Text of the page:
Home to various tourist spots and exciting places, Mississippi is undoubtedly one of the best destinations for recreation and vacation. Known as the “Cotton Capital of the World,” the state has around 825 cotton fields producing about 1.4 million bales of cotton yearly.
Mississippi is also home to the only cactus plantation in the world, located in Edwards, Mississippi. The state is also widely known for its delicious food, music history, culture, and wildlife.
Of all the species of wildlife living here, one of those that stand out is the alligator. We all know that these carnivorous reptiles are known for their speed and strength in hunting and may grow to incredibly large sizes! But did you know there might be a much bigger alligator lurking within Mississippi?
Today, we’re going to talk about the biggest alligator found in Mississippi, some alligator-infested places within the state, the current status of alligators, and more amazing facts about these fierce and unique reptiles.
How big is the biggest alligator found in Mississippi?
Adult alligators usually grow from 8 to 15 feet long. Among the approximately 30,000 alligators thriving within the state of Mississippi, 20% are over ten feet long and found in some counties. Alligators in Mississippi also grow larger than alligators in neighboring states like Florida and Louisiana since some laws prohibit excessive hunting. This allows alligators to breed more and grow into larger sizes than alligators living in states with alligator hunters.
The biggest alligator found in Mississippi was discovered in 2017 by a hunting party near Natchez. The alligator weighed 766.5 pounds and was 14 feet ¾ inches in length. It was considered the longest alligator taken by permitted hunters in Mississippi and is the largest alligator caught in the state.
What are alligator-infested places in Mississippi?
Alligators are found in almost every state county, but Southeast Mississippi holds the record for the most alligator populations, with 25% of all Mississippi’s alligators found here. Although abundant everywhere in Mississippi, alligators are primarily found in counties such as Jackson, Harrison, Hancock, and the Pascagoula River System. Its basin is the most extensive drainage in North America, serving as a habitat for most alligators. The Mississippi River is also one of the places where alligators can be easily spotted.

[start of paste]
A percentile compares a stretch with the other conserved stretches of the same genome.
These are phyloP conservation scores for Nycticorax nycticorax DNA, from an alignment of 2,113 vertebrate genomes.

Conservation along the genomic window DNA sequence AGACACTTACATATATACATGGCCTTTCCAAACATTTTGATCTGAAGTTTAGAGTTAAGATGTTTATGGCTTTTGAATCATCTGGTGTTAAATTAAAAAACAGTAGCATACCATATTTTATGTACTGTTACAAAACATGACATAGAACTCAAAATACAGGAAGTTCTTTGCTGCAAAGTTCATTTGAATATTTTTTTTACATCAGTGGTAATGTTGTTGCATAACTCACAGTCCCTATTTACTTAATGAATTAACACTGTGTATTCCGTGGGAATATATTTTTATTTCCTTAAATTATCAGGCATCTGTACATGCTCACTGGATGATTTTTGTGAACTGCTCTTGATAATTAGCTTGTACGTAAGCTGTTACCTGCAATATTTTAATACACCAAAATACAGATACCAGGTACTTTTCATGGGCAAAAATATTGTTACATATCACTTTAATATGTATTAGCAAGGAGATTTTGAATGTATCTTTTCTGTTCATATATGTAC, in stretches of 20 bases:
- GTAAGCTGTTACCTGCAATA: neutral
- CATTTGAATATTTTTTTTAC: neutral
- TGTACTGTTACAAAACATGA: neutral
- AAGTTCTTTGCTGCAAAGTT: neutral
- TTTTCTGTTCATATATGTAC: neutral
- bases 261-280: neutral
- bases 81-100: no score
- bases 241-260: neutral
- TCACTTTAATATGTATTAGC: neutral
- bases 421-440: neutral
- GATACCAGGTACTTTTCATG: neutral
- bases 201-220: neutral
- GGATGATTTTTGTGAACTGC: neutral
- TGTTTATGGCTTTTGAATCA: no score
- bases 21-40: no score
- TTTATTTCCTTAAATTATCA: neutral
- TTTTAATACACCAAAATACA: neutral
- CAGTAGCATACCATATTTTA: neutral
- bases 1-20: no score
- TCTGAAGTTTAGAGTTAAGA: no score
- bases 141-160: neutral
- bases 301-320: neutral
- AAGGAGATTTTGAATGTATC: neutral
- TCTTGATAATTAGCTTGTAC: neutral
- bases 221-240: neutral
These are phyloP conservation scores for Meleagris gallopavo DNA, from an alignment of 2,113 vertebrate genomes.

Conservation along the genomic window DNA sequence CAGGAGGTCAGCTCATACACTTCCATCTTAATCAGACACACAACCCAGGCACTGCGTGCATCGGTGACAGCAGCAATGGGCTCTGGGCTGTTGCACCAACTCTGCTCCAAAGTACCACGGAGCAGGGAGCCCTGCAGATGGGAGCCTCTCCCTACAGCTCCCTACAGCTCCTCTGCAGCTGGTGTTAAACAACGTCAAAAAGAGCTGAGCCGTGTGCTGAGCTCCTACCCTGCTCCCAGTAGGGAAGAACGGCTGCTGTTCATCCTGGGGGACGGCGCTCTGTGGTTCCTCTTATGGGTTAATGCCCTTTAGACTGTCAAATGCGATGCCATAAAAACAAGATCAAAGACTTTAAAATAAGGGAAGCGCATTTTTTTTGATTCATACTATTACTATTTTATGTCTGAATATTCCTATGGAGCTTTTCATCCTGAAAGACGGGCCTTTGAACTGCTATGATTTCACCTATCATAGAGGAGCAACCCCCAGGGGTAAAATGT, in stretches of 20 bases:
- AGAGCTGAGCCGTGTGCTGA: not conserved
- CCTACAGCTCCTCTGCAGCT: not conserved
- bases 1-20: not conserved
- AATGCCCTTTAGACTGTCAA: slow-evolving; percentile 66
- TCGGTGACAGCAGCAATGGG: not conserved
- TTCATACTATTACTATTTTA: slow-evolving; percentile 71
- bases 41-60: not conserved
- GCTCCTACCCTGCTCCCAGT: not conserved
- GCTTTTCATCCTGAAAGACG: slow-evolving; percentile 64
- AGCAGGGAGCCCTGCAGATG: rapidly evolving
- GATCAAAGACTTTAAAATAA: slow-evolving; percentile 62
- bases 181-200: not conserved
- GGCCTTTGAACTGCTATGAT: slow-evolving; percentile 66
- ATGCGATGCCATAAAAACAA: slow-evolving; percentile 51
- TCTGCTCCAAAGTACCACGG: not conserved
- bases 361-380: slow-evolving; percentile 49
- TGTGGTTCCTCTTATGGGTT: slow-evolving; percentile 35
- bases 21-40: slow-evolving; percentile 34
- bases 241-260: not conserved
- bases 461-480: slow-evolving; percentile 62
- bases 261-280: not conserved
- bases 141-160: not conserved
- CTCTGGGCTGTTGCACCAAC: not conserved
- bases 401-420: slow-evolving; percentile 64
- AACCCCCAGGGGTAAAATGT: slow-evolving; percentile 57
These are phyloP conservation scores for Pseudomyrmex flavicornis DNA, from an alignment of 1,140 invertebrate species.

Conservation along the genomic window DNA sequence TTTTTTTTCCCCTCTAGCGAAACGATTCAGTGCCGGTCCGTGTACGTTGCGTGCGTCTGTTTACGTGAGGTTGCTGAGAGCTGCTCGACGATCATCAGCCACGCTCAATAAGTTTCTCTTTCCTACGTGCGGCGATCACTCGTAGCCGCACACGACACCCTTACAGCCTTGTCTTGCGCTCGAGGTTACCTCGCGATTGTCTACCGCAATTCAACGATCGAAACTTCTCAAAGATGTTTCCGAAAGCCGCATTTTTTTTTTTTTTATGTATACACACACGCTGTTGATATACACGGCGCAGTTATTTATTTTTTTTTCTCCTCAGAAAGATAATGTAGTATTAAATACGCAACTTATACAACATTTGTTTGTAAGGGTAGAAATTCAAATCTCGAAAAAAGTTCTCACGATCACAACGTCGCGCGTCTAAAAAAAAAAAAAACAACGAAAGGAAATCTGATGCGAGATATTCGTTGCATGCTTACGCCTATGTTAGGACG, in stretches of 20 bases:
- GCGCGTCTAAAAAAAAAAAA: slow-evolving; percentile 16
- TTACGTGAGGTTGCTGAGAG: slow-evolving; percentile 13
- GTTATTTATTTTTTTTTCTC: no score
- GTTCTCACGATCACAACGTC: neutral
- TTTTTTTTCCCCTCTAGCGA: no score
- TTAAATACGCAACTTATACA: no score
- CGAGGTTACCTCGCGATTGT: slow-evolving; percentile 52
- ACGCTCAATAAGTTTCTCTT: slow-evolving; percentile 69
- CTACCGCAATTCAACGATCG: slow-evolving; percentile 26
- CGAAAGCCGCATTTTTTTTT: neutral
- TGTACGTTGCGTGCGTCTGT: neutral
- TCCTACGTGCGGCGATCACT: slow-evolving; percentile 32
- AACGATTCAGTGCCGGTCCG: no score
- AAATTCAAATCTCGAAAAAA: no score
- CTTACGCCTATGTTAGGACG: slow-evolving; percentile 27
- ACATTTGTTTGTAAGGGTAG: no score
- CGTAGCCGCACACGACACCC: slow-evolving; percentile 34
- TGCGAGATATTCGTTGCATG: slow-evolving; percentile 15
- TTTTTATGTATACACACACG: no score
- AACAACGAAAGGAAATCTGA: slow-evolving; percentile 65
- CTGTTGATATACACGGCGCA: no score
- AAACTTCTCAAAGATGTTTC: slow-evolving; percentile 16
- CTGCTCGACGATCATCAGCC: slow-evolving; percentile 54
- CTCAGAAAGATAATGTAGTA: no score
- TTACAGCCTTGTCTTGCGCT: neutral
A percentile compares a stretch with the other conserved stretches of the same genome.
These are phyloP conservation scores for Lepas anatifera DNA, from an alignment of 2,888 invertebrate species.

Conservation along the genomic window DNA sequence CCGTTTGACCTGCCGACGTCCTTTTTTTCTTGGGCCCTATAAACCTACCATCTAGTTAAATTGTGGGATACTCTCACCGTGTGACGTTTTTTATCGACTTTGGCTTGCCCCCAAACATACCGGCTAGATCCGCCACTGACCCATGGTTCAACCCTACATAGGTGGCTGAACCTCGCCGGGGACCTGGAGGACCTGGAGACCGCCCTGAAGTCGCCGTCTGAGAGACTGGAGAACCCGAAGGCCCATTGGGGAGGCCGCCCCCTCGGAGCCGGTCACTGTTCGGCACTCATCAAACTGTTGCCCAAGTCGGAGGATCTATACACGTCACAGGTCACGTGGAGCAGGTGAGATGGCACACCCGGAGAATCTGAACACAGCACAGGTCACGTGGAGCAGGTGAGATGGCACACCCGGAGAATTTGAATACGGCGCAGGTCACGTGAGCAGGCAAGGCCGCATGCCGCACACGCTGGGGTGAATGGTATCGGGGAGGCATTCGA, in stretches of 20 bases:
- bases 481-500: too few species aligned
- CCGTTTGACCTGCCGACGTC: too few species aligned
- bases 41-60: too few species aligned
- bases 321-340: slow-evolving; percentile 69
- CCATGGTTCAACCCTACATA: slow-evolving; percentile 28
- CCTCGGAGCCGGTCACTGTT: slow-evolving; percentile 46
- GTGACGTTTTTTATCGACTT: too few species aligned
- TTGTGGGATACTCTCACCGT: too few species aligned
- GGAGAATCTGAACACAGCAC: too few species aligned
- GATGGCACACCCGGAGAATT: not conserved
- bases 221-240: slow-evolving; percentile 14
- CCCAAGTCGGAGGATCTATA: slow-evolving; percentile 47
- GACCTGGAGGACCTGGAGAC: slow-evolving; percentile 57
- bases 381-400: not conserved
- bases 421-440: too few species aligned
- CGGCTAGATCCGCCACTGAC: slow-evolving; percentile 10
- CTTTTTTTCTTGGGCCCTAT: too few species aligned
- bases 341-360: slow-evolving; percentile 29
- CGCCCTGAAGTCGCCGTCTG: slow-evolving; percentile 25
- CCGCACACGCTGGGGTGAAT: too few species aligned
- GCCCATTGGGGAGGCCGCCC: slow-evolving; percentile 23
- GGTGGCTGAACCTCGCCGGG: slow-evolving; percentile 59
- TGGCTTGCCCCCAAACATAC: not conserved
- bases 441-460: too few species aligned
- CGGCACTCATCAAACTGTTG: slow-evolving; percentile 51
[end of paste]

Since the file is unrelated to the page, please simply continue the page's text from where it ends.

How many alligators are there in Mississippi?
An estimated number of 32,000-38,000 alligators were found, and approximately 408,000 acres of alligator habitat within the state of Mississippi. Although fourteen Mississippi counties have reported no alligators, nuisance alligators in northern counties such as Coahoma, Lafayette, and Itawamba have recently been reported.
Jackson County has the highest estimated number of alligators, with about 7,500 or 24% of all alligators in Mississippi, thriving in its 57,000-acre area. Other highly populated counties with alligators include Hancock, with 3,900 or 12% of the state’s total, and Rankin, with 2,400 alligators, or 7.4% of the state’s total.
Do alligators in Mississippi attack humans?
There are no recorded alligator attacks in Mississippi. However, some state laws sometimes prohibit feeding an alligator, as it can turn into a dangerous situation. Although people know that feeding alligators is illegal and would cause them to have a dangerous interaction with the reptiles, some people have been reported to feed them unintentionally. An alligator might see a human as its potential prey if it is being fed too frequently.
Is it safe to swim in the Mississippi River?
Earlier, it is mentioned that the Mississippi River is one of the alligator-infested places in Mississippi. Alligators are nocturnal and hunt primarily at night, so it’s best to prohibit yourself from swimming during these hours. Other than alligators, the river is also home to other dangerous animals such as the bull shark, cottonmouth snake, coral snake, and other venomous snake species.
What do you do if you see an alligator?
Suppose you are a tourist just enjoying your time and suddenly see an alligator swimming in the water or basking in the sun on land. In that case, it is advised that you call and report it to the authorities immediately. It is strictly prohibited to approach these ferocious creatures as they might initiate a dangerous attack, which can cause severe outcomes.
However, alligator sightings are usually not a problem unless they show no fear of humans and will appear as a threat to humans, pets, or even livestock. Then, they need to be removed and taken down immediately by those who have the authority to do so.
What are some other facts about alligators?
While almost everyone widely knows alligators, they still have many fascinating things. Here are some facts about alligators that will pique your interest in these ferocious reptiles.
- Alligators’ eyes glow in the dark because they also have the same structure as cats’ eyes, reflecting light to develop a sense of night vision. If their eyes are caught by a flashlight or glimpsed by a bright light, alligators’ eyes will have a red glow. You can also determine how big an alligator is by looking at the distance between its eyes: the farther the distance, the bigger the gator.
- We all know that alligators are mainly carnivores, right? But these fierce reptiles are also known to snack on different fruits such as oranges, lemons, limes, wild grapes, and other citrus fruits.
- Alligators are very ancient animals, with American alligators having existed since 84 million years ago. They are also more closely related to dinosaurs than any other reptiles.
- Alligators can’t survive in salt water, unlike crocodiles.
- The sex of a baby alligator is determined by temperature. If the nest is raised in a warm setting, chances are a male alligator will be born, while cold temperatures will produce a female alligator.